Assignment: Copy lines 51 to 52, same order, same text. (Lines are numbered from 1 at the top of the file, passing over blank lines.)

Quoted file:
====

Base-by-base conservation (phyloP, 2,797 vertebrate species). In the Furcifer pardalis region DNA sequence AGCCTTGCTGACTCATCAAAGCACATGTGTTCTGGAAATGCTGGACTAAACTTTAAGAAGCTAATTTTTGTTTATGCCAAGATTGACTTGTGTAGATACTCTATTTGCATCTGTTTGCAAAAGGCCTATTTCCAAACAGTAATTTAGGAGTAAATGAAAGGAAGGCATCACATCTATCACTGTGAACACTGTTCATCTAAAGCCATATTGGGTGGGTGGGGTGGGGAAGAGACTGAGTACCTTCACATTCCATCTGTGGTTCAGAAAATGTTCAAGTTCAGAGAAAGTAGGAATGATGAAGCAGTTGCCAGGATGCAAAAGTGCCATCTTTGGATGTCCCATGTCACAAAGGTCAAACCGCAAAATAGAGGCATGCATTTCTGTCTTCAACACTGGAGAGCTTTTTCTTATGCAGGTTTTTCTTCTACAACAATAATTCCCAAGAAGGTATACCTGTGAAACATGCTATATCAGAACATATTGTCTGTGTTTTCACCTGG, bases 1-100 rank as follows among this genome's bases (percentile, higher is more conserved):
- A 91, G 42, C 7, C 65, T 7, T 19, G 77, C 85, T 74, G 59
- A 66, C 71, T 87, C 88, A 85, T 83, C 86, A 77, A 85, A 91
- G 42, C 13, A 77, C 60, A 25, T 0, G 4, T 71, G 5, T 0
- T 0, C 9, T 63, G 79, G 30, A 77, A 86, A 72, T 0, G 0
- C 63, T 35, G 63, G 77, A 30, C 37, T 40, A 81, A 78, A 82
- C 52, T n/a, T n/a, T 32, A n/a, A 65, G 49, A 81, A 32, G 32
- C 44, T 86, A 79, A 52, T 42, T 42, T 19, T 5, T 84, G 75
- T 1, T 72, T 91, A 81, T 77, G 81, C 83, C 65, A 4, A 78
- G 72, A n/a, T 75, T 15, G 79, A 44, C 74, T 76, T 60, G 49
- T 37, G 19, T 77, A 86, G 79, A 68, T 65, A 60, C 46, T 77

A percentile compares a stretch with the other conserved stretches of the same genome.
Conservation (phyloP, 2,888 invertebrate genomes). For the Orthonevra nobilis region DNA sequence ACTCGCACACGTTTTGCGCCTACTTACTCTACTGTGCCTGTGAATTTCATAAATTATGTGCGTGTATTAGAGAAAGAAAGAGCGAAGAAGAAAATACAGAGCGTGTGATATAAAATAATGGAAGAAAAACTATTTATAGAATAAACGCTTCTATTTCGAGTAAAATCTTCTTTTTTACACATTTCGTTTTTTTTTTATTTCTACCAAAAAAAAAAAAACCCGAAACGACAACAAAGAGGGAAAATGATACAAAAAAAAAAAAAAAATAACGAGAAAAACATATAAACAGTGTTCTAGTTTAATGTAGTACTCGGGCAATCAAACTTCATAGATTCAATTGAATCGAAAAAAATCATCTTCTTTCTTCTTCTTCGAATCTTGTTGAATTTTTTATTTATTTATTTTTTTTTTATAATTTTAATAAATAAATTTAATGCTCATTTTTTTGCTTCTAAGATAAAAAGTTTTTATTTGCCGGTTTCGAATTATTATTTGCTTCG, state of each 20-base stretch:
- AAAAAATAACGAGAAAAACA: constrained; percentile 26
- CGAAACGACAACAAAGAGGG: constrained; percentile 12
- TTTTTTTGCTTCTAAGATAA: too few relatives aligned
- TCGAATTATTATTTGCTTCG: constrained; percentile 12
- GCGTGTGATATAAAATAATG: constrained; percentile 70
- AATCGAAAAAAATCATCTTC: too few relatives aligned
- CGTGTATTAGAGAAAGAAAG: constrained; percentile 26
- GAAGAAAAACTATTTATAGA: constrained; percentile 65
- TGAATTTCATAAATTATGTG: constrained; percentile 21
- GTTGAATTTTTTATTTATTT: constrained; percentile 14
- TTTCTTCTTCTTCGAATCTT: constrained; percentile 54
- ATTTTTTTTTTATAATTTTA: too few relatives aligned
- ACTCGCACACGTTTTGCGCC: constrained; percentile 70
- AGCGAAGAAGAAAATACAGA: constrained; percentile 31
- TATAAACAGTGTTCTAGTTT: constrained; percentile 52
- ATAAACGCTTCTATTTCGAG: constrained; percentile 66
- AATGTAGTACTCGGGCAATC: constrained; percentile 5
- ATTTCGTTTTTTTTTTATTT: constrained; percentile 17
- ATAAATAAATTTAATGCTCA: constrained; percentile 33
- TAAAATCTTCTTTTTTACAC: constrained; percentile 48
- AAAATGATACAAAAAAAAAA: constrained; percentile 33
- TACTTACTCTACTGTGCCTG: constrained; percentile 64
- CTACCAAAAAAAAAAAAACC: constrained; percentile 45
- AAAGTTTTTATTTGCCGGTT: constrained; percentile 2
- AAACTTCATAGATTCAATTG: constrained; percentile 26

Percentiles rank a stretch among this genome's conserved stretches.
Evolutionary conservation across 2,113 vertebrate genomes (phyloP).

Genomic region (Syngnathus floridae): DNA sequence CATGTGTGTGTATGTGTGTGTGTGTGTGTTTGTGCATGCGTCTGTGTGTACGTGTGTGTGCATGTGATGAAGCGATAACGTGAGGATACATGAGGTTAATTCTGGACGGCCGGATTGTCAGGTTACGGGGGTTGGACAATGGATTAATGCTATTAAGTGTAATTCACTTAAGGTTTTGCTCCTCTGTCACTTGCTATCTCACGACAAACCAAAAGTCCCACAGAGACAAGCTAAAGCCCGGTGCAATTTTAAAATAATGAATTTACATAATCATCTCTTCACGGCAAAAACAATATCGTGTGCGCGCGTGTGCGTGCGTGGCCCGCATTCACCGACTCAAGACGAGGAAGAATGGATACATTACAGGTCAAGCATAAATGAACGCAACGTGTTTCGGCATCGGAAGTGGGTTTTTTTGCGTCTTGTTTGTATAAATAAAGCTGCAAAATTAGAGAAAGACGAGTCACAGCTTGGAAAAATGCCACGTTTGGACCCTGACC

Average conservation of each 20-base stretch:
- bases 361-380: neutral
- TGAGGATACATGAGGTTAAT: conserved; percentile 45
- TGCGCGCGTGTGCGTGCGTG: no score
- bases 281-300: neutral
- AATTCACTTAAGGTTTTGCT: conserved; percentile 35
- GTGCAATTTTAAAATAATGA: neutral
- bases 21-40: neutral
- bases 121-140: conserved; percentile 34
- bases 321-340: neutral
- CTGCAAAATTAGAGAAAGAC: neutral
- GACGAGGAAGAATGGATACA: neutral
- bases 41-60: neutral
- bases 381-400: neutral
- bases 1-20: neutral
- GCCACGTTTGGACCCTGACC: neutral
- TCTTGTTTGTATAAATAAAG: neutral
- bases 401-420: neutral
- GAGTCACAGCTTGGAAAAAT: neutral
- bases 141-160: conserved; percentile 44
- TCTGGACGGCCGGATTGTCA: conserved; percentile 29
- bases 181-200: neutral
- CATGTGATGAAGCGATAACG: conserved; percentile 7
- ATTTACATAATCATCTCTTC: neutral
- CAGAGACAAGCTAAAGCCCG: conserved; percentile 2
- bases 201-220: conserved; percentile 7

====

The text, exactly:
- bases 321-340: neutral
- CTGCAAAATTAGAGAAAGAC: neutral